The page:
White House

Bush lowers expectations on failed war

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President George W. Bush is quietly back pedaling on his failed Iraq war strategy as the White House works to scale back expectations and lower the threshold for measurable results.

White House admits holding political briefings

In yet another flagrant example of the Bush Administration’s blatant ignorance of the law, the White House has admitted it conducted some 20 briefings for federal employees on the election prospects of Republican candidates.

Such actions violate both the Hatch act and other specific federal laws that prohibit White House officials from conducted political business on official time.

Lawmakers vote to subpoena Condi Rice

U.S. Democratic lawmakers voted on Wednesday to subpoena Secretary of State Condoleezza Rice to testify about administration justifications for the U.S. invasion of Iraq in 2003.

On a party-line vote of 21-10, the House of Representatives’ Oversight and Government Reform Committee directed Rice to appear before the panel next month.

Cheney attacks Reid

Vice President Dick Cheney accused Democratic leader Harry Reid on Tuesday of personally pursuing a defeatist strategy in Iraq to win votes at home — a charge Reid dismissed as President Bush’s “attack dog” lashing out.

Gonzales to critics: ‘I’m staying on the job’

Bolstered by a fresh show of support from President Bush, Attorney General Alberto Gonzales sought Monday to move beyond calls for his resignation and lingering questions about his credibility after the firings of federal prosecutors.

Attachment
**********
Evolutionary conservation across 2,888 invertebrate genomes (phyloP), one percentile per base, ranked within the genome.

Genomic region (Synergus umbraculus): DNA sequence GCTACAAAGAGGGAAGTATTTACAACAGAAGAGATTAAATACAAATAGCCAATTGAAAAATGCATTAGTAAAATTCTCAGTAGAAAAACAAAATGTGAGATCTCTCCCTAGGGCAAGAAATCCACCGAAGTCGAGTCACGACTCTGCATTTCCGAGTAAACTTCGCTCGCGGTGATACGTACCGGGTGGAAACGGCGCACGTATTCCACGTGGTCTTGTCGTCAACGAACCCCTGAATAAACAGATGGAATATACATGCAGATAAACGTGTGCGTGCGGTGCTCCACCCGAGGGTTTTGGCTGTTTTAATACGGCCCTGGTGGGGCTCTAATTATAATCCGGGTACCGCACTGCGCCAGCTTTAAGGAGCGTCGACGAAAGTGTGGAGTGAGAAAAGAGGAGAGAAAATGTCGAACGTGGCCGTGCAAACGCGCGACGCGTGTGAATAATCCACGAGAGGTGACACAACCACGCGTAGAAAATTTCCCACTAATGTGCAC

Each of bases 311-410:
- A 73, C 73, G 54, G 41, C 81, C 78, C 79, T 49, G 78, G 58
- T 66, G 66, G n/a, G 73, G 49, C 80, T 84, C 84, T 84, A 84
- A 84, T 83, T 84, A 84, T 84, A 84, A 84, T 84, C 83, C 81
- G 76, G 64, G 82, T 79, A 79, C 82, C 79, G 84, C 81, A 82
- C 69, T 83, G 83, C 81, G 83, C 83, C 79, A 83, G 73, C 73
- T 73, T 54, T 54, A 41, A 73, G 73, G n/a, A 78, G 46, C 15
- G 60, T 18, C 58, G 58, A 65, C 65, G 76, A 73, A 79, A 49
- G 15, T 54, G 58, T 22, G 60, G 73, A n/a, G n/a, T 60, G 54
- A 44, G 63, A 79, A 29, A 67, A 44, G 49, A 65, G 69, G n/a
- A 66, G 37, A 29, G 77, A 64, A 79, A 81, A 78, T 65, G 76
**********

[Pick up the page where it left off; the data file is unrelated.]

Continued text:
Many, many scandals define Bush administration

Campaigning in 2000, Texas Gov. George W. Bush would repeatedly raise his right hand as if taking an oath and vow to “restore honor and integrity” to the White House. He pledged to usher in a new era of bipartisanship.

Bush avoids comedy at media dinner

President Bush, deferring to the tragedy at Virginia Tech, passed up any attempt to be funny at the White House Correspondents’ Association dinner Saturday, leaving those efforts to impersonator Rich Little.

Returning to the podium at the annual dinner after 23 years, Little made good on his promise to be gentle.

Gonzales scrambles to find support

Desperate for support among fellow Republicans, Attorney General Alberto Gonzales faced grim prospects Friday after a bruising Senate hearing that produced one outright call for resignation and a fistful of invitations and hints to quit.

What the heck is he talking about?

Strange things sometimes come out of President Bush’s mouth. “Polls just go poof.” “Remember the rug?”

When Bush went to Ohio on Thursday to talk about terrorism, he ended up musing about marriage and chicken-plucking plants, the agony of death and his Oval Office rug, which resembles a sunburst.